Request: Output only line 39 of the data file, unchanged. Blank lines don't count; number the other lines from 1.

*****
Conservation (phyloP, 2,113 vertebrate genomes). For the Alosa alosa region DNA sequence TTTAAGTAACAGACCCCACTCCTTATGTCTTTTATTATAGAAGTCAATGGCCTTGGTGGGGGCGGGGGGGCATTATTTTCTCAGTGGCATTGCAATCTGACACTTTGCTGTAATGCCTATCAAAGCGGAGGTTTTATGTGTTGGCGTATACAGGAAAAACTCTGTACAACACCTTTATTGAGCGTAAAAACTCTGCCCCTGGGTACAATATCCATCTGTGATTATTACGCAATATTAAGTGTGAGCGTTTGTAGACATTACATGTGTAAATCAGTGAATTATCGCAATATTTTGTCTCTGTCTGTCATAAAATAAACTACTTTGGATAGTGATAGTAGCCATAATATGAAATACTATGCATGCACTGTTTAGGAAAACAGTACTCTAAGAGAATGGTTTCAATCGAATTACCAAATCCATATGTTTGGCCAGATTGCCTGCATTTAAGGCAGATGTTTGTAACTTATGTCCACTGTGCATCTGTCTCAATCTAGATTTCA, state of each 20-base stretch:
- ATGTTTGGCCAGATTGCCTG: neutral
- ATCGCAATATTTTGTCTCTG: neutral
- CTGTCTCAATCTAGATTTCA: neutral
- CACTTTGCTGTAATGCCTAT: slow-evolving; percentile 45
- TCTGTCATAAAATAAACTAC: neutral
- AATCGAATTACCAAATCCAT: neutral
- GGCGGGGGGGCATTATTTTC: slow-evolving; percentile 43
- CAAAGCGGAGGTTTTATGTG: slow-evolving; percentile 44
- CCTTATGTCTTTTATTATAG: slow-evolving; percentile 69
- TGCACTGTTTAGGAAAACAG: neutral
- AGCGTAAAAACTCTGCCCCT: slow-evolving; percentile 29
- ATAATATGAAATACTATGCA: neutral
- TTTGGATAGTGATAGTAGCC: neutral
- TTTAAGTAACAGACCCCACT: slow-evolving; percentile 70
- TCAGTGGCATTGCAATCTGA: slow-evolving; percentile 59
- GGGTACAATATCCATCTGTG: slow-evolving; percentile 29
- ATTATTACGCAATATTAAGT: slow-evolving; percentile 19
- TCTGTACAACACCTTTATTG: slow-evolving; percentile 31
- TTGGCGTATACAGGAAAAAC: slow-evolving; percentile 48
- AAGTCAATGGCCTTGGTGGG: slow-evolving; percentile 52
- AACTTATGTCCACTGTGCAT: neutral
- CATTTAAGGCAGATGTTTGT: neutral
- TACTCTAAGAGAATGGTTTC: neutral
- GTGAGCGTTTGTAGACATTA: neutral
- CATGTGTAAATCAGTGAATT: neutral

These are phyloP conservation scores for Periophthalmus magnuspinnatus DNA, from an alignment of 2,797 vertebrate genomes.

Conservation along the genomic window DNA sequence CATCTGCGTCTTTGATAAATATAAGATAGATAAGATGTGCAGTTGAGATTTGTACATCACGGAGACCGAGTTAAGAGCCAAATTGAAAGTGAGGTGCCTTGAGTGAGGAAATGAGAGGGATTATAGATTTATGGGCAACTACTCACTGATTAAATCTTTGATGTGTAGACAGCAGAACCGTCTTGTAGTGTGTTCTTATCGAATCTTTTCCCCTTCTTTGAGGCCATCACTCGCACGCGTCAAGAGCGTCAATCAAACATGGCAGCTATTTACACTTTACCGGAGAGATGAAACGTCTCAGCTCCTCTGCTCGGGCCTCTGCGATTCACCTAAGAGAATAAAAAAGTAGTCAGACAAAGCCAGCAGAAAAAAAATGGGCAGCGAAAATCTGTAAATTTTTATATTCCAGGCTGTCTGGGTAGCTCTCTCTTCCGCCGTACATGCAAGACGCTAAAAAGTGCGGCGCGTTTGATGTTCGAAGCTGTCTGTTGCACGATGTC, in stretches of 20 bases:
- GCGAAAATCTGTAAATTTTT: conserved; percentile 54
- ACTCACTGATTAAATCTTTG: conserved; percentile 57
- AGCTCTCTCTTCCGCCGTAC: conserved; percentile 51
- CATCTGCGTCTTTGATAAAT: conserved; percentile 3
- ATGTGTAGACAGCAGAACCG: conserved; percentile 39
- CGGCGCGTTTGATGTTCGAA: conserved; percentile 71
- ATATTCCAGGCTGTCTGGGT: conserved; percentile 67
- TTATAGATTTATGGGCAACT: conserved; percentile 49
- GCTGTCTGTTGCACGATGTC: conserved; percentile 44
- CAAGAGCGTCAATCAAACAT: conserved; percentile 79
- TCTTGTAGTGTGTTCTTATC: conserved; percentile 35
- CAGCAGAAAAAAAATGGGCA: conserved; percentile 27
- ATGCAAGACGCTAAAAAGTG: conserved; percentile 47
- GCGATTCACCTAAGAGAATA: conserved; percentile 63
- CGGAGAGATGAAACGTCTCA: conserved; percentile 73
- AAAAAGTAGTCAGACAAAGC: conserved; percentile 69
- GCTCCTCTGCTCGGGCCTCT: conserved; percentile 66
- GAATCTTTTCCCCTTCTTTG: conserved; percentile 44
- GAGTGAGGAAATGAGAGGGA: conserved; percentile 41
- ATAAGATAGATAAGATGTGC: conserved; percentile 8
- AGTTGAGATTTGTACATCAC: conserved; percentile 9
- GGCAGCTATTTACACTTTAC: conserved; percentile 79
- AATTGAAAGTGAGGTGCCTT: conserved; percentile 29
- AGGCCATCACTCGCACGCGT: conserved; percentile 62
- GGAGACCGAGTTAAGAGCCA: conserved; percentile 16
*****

- TCTTGTAGTGTGTTCTTATC: conserved; percentile 35